This is part of a series, Scene from a Memoir.
What’d You Do with the Money?
“A long long time ago
I can still remember how
That music used to make me smile
The bar had everything a dive should have: rows of motorcycles lined up out front, cheap drinks, locals who didn’t care who came in, a dearth of other college students, and a band, Gopherbroke, of two guys we got to know who appeared regularly. The last place on the left of a dead end street, the bar was called Rosie O’Grady’s, and when the band sang the line, “Goodbye to Rosie” from “Me and Julio Down by the Seaside,” they always got a special cheer.
I was in college, living off-campus in a dingy three-bedroom apartment that a roommate and I rented with a rotating cast of women who shared the third bedroom.
“And I knew if I had my chance
That I could make those people dance
And maybe they’d be happy for a while
One time when the band was between sets stands out in my memory. I wasn’t known for calling attention to myself back then either, but somehow or other I started singing verse after verse of Don McLean’s “American Pie.” During the slow intro to the song, I got a few chuckles. People around me decided to wait me out as I encouraged them to join in.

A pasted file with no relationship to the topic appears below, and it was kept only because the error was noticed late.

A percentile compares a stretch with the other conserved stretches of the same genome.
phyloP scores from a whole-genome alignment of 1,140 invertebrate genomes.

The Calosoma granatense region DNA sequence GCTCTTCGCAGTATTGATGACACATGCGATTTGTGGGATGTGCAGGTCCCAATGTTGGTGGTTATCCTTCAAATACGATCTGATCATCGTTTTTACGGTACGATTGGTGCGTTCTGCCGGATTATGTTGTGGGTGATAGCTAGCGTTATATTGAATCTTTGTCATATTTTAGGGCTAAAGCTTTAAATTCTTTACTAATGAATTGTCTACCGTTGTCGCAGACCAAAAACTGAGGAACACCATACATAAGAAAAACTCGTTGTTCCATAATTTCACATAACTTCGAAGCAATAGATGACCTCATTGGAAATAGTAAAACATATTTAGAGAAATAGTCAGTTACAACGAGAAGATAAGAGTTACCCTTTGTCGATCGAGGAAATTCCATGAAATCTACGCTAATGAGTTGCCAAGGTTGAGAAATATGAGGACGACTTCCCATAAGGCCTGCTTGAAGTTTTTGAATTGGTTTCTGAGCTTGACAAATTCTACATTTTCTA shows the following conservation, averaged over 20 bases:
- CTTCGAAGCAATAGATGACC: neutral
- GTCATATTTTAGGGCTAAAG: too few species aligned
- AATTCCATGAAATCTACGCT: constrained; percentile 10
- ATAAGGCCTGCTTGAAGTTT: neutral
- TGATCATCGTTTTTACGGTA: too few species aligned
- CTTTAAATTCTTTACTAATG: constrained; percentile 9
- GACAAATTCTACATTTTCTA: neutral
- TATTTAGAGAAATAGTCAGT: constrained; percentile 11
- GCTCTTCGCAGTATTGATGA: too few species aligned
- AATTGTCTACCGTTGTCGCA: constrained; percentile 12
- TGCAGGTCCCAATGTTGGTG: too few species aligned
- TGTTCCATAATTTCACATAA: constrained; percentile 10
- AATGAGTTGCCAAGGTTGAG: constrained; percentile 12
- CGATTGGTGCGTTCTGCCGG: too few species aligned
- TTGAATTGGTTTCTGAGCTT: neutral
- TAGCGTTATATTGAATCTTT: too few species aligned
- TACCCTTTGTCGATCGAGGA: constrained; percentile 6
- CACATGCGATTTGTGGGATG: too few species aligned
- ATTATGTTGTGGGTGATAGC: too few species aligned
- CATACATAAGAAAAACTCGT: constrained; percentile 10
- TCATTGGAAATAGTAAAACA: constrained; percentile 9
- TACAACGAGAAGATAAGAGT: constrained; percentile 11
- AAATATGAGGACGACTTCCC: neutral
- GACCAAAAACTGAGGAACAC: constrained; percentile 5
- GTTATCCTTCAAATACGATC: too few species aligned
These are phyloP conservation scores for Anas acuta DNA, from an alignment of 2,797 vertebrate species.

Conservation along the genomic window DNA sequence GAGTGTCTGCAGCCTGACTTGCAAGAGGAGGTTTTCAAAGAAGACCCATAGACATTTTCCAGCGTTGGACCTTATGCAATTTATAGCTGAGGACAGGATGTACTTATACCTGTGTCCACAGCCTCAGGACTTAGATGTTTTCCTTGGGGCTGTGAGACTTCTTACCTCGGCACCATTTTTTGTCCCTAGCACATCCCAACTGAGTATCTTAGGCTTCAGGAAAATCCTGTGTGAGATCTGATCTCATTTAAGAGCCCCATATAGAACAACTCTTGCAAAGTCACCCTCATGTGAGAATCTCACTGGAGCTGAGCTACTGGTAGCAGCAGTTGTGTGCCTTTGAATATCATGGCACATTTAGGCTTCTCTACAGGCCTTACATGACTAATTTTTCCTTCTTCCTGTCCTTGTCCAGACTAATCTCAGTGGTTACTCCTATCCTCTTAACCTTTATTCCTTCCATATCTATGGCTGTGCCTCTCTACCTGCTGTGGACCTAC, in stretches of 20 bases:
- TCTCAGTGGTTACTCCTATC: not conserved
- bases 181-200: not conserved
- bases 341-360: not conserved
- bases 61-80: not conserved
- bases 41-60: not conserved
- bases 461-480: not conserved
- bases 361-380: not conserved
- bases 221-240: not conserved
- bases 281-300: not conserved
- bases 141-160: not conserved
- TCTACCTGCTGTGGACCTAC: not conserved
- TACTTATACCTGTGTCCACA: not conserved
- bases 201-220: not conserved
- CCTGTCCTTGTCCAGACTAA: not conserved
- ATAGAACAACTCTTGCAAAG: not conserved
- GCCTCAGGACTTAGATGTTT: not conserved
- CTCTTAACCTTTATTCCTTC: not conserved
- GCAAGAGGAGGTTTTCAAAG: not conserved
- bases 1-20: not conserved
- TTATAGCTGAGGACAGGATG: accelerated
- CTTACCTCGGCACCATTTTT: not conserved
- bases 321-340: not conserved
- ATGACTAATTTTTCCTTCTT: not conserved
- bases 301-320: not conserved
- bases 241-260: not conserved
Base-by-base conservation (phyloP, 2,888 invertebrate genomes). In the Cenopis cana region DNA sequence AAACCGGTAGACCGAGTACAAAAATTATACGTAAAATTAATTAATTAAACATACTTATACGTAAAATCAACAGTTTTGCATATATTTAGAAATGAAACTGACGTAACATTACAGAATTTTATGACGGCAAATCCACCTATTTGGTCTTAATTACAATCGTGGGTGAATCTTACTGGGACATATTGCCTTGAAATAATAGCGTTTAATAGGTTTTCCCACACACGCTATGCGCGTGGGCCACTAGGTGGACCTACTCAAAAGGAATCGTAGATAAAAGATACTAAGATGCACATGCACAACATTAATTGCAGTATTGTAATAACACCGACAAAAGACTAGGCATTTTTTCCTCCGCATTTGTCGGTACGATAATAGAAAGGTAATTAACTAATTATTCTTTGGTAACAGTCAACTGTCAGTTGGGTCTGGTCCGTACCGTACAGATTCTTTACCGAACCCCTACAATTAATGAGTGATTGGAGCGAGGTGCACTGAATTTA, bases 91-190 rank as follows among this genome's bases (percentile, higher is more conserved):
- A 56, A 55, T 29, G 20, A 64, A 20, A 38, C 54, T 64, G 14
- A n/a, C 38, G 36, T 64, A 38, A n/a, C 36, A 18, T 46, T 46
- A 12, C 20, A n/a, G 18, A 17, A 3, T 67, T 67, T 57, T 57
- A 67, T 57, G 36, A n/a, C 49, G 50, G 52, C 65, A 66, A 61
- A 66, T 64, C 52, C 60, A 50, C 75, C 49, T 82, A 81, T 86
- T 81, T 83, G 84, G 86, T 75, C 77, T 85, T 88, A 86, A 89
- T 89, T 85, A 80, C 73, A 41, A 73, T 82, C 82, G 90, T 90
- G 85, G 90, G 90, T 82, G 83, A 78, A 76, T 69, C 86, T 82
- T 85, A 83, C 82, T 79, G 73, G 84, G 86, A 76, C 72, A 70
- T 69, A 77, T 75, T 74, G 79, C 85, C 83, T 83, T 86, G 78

“But February made me shiver
With every paper I’d deliver
Bad news on the doorstep
I couldn’t take one more step
I should probably mention at this point that I cannot sing. I am not being modest.
“I can’t remember if I cried
When I read about his widowed bride
But something touched me deep inside
The day the music died
My friends at my table and one other guy joined in for the first chorus.
Bye, bye Miss American Pie
Drove my Chevy to the levee but the levee was dry
Them good ole boys were drinking whiskey and rye
Singin’ this’ll be the day that I die
This’ll be the day that I die
With each verse and chorus, more and more people joined in. When I stumbled on the words, people at other tables filled in the gaps. By the time we got to the end of this long song, pretty much the whole room was singing the song with gusto. We gave ourselves a big round of applause.
A few minutes later I was still feeling exuberant from this great communal experience. A guy came up to our table and asked me, “What’d you do with the money?”
“What?” I was mystified.
“What’d you do with the money,” he repeated.
I took the bait. “What money?” I asked.
“The money that your mother gave you for singing lessons.”
That brought me down fast.
This story was inspired in part by Junebug’s “The Kenny Rogers Code.”